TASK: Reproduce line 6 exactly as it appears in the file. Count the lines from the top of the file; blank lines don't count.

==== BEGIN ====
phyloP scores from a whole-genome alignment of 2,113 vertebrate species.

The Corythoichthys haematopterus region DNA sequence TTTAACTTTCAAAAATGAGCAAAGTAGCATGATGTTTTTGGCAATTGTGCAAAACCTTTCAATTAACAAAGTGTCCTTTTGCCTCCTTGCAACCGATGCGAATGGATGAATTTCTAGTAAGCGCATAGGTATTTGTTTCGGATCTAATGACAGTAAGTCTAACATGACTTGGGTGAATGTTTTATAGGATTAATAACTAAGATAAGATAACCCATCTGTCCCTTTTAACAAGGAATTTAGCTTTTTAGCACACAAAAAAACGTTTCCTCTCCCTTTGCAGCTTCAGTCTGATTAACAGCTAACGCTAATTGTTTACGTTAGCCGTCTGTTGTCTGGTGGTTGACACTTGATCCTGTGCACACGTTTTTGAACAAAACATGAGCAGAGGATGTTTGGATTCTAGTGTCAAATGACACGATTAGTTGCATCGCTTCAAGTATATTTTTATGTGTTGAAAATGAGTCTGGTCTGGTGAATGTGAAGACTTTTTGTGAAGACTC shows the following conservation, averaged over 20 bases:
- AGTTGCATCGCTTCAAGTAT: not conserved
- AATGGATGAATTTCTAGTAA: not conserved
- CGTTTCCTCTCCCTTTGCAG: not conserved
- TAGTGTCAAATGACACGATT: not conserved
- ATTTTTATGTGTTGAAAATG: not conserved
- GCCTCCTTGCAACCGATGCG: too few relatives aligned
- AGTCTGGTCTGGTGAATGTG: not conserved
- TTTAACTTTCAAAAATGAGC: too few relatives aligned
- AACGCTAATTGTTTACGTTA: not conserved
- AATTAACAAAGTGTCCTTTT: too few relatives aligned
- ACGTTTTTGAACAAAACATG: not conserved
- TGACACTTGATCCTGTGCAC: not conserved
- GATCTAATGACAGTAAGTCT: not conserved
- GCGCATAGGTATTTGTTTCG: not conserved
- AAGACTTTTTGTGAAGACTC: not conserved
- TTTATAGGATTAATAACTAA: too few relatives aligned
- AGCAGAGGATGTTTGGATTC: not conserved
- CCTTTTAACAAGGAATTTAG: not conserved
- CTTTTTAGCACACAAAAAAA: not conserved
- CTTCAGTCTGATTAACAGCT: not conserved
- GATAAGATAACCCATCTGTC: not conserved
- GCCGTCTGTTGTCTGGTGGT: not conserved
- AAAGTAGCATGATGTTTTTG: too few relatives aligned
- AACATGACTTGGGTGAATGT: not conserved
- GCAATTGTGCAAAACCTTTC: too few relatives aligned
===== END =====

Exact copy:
- TAGTGTCAAATGACACGATT: not conserved